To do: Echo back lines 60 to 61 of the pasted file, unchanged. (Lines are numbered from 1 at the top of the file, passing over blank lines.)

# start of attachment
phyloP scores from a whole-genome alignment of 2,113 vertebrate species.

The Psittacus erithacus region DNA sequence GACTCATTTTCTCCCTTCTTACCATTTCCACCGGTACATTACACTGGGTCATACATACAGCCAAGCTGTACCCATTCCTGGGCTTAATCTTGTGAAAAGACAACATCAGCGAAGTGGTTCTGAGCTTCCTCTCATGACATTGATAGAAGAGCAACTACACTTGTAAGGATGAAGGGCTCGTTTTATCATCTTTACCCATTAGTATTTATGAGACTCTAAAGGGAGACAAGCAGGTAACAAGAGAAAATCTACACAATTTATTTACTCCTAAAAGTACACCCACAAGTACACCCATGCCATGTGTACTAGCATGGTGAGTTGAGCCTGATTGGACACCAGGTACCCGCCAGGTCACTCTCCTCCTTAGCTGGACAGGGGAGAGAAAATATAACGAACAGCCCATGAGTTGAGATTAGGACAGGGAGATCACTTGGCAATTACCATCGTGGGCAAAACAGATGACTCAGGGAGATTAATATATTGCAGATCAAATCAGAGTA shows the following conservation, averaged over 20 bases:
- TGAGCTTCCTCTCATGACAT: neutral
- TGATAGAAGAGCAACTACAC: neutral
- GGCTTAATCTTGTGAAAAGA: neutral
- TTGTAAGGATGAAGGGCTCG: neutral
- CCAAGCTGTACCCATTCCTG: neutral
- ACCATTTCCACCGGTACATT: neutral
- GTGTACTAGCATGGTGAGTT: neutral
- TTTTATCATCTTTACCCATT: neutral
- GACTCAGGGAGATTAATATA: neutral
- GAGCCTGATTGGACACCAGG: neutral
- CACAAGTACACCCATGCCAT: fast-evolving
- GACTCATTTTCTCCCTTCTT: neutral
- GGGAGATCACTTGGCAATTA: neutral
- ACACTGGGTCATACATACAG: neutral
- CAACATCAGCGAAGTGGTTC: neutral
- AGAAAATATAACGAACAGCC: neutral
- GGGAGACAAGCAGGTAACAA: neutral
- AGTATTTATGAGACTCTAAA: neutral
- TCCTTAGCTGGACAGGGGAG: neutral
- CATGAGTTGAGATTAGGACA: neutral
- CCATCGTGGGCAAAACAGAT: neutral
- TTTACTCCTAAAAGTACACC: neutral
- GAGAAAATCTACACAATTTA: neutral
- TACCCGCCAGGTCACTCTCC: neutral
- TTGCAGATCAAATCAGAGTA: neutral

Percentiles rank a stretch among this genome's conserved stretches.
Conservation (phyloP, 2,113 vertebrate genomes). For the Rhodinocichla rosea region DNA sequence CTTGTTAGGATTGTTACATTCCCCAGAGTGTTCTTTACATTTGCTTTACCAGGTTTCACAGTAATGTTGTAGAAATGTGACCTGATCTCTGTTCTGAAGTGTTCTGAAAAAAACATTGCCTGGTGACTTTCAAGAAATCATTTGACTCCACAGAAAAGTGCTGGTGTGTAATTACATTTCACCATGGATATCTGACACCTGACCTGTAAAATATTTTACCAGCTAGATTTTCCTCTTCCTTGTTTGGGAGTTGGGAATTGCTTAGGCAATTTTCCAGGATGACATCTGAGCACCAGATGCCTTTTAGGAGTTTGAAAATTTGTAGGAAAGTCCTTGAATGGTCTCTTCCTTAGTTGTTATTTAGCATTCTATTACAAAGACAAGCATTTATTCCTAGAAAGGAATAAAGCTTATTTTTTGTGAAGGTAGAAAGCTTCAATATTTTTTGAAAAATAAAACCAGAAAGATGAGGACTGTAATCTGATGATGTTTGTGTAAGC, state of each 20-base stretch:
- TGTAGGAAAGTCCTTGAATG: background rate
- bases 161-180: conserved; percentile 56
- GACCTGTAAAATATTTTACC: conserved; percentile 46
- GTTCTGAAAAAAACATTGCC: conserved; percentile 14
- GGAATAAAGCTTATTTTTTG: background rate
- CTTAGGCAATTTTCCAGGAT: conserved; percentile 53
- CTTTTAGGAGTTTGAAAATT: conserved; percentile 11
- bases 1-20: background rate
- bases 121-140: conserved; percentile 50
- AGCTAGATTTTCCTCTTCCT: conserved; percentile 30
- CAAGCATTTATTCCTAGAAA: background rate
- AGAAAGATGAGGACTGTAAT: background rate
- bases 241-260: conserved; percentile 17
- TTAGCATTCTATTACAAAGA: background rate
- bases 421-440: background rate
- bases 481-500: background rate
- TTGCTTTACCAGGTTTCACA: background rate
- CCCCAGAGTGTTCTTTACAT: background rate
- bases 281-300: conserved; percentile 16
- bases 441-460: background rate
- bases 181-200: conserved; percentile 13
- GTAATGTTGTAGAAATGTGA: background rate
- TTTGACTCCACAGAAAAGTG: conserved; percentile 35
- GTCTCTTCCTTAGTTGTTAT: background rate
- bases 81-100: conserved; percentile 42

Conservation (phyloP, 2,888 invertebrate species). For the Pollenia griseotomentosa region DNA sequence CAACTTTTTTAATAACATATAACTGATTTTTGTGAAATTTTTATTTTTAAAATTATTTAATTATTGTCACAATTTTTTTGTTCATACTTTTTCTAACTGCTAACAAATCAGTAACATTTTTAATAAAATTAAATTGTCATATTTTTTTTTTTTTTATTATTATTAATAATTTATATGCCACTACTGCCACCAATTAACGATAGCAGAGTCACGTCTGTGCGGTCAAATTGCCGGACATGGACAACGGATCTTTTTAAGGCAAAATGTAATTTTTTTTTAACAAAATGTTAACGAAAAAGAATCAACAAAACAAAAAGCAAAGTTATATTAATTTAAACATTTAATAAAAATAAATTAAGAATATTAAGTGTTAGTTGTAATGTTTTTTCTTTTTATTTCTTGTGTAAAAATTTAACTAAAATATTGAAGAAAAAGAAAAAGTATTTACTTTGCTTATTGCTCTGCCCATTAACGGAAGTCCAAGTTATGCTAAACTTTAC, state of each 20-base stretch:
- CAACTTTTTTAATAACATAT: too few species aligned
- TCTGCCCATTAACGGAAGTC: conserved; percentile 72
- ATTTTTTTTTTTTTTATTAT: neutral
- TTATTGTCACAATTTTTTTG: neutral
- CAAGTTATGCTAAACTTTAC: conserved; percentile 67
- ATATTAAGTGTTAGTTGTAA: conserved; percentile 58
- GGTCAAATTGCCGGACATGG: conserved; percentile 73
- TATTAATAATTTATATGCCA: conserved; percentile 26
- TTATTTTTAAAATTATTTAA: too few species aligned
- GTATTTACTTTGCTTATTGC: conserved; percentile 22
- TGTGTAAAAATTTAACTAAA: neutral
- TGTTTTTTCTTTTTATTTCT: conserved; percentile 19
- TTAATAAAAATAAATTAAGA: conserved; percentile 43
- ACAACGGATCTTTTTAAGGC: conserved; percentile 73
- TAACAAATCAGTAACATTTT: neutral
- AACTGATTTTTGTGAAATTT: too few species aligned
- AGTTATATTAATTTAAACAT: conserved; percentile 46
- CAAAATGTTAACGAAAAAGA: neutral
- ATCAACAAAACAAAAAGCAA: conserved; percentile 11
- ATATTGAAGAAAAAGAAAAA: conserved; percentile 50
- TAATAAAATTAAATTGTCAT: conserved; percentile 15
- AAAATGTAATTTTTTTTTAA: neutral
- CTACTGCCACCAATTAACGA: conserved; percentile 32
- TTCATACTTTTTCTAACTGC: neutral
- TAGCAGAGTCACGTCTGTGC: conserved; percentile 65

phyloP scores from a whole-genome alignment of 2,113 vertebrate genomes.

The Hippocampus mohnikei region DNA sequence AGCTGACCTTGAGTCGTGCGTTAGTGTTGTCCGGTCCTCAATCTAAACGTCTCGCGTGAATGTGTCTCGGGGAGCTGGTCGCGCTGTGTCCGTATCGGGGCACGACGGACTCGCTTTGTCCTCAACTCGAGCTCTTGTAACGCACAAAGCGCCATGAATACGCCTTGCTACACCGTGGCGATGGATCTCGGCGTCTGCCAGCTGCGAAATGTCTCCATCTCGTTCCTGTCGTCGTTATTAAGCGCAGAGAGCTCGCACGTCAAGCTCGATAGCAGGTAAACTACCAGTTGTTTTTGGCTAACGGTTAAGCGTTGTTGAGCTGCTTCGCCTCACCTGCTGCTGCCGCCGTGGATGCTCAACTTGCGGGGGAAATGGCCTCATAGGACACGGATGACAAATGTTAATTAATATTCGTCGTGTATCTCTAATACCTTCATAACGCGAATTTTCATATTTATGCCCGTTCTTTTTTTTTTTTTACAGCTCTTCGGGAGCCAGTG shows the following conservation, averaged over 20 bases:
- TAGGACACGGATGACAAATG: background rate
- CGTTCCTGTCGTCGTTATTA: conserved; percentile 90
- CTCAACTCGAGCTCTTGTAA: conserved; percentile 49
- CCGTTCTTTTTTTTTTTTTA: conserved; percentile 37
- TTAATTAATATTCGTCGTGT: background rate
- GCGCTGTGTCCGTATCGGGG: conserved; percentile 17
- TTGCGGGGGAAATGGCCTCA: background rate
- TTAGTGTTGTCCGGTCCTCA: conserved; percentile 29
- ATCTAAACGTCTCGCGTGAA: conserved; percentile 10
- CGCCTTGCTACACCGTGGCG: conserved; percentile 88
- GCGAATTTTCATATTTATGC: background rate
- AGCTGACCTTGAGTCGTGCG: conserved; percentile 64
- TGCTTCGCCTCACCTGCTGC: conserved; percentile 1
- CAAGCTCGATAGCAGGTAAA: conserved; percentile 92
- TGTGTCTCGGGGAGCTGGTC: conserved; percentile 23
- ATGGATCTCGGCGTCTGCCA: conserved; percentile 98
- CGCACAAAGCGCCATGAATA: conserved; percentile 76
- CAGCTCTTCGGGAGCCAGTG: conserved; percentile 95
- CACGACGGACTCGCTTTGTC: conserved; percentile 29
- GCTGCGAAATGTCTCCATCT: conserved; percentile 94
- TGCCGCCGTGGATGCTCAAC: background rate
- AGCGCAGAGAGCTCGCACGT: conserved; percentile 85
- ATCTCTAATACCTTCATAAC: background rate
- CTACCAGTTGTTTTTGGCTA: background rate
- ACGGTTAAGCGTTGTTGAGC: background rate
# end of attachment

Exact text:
- CAAGTTATGCTAAACTTTAC: conserved; percentile 67
- ATATTAAGTGTTAGTTGTAA: conserved; percentile 58